Notice & Comment

Notice & Comment

Notice & Comment

Possible Doctrinal Responses to Ping-Pong Policymaking, by William Yeatman & Christian Townsend

In today’s government, presidents are the primary policymakers, due to their management of the administrative state. On January 20th, therefore, rules affecting almost every aspect of American life will pivot 180 degrees, as the White House changes hands from a Republican to a Democrat administration. Consider the current whipsaw in our nation’s capital. The Trump administration is […]

Notice & Comment

Session for ABA Administrative Law Conference: Administrative Law Job Opportunities for Young Lawyers, 11/19 5:00-6:00

The week of the annual ABA Administrative Law Conference has arrived! This is the signature event of the ABA Administrative Law Section. As Chris Walker detailed in a prior post, we have a terrific set of panels and speakers this year. You can still register for the full two-day program here (or Thursday only here, or Friday only here). The […]

Notice & Comment

Kickoff Plenary Session for ABA Administrative Law Conference: Recognizing and Addressing Racism in Administrative Law, 11/18 @ noon

The week of the annual ABA Administrative Law Conference has arrived! This is the signature event of the ABA Administrative Law Section. Indeed, having grown up in Vegas where we always proclaim to have the biggest and best of everything, I’m tempted to say this is the biggest and best conference on administrative law held […]

Notice & Comment

Call for Papers: Michigan Law Junior Scholars Conference (1/4 deadline)

The University of Michigan Law School invites junior scholars to attend the 7th Annual Junior Scholars Conference, which will take place virtually on April 16-17, 2021. The conference provides junior scholars with a platform to present and discuss their work with peers, and to receive detailed feedback from senior members of the Michigan Law faculty. The Michigan Law journals […]

Notice & Comment

Ninth Circuit Review-Reviewed: What Will Happen to Four Years’ Worth of Anti-Administrativist Jurisprudence in CA9?, by William Yeatman

Welcome back to Ninth Circuit Review-Reviewed, your monthly recap of administrative law before arguably “the second most important court in the land.” Let’s get straight to business. When Trump Is Gone, Will CA9 Start Abnegating? If you’re an anti-administrativist, it’s been a great four years in CA9. During the Trump-era, the Ninth Circuit filled the Federal Reporter with orders […]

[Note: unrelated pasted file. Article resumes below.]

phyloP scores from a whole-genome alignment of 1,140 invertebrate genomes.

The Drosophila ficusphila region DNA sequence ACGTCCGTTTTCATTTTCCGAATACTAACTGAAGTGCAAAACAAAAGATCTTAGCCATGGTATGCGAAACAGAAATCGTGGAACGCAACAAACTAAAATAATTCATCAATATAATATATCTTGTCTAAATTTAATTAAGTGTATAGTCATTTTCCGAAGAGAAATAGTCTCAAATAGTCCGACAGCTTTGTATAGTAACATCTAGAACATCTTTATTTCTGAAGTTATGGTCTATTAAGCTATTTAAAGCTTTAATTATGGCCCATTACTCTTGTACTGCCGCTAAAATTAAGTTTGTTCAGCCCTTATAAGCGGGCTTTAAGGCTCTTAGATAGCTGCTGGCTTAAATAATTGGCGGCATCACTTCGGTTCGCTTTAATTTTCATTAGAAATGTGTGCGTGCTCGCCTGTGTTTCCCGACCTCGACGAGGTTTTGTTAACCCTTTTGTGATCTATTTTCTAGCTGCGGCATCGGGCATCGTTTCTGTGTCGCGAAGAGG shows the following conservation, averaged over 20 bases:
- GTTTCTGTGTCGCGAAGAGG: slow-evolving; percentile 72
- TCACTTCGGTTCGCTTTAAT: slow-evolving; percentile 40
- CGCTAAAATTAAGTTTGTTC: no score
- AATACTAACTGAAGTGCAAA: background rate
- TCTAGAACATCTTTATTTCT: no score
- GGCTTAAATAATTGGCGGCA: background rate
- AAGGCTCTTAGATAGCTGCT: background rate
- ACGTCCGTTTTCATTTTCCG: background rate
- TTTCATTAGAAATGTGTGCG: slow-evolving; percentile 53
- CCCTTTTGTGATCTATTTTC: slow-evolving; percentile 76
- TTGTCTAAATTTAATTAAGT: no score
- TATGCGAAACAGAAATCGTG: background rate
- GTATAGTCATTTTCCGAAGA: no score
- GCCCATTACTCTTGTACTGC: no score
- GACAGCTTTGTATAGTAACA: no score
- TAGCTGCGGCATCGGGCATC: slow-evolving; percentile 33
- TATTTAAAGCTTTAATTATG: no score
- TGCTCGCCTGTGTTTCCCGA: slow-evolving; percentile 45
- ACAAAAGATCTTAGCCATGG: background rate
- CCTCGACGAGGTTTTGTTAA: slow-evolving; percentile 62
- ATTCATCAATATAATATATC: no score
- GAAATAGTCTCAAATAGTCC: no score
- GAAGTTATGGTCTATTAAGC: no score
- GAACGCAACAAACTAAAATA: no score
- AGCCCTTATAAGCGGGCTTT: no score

Notice & Comment

Call for Papers: ACS Richard D. Cudahy Writing Competition in Administrative Law (2/7 deadline)

The American Constitution Society (ACS) is now accepting applications for the 2021 Richard D. Cudahy Writing Competition in Administration Law. Open to all lawyers and law students, this competition celebrates the legacy of the late Judge Cudahy by honoring academic writing focused on American regulatory or administrative law, broadly construed.   This year’s judging panel […]

Notice & Comment

Why the Congressional Review Act May Still Be Important, Even If Republicans Win the Senate

If current election results hold, it looks like Democrats will win the presidency, hold the House of Representatives, but lose the Senate (pending potential Georgia Senate runoff(s)). When the presidency most recently switched parties, congressional Republicans and President Trump extensively used the Congressional Review Act (CRA) to dissaprove Obama administration rules. Although Democrats may not […]

Notice & Comment

Fifth Circuit Review–Reviewed: Halloween Edition

Two things I love: administrative law and scary movies. No matter how busy I am, I try to watch a couple of really good scary movies each year around Halloween. I haven’t watched any yet this year, though, so if you have recommendations, please let me know. Anyway, while preparing this Fifth Circuit Review–Reviewed, I […]

Notice & Comment

Moore v. Circosta and Federalism

On Wednesday, in Moore v. Circosta, the Supreme Court denied a request for an injunction barring the implementation of a memo issued by the North Carolina State Board of Elections that extends the deadline for receiving absentee ballots in North Carolina.  Justice Gorsuch dissented, and it is on that dissent that this post focuses.  One line […]

Notice & Comment

Spadaro v. Customs & Border Patrol: Visa Revocations, Transparency, and Textualism

Summary: This post highlights the Second Circuit’s recent decision allowing the State Department to withhold records regarding visa revocations from Freedom of Information Act (“FOIA”) requesters.  The post then critiques the Court’s problematic use of textualist methodology, noting that it presumes imprecise Congressional drafting, In Spadaro v. United States Customs and Border Protection,[1] the Second […]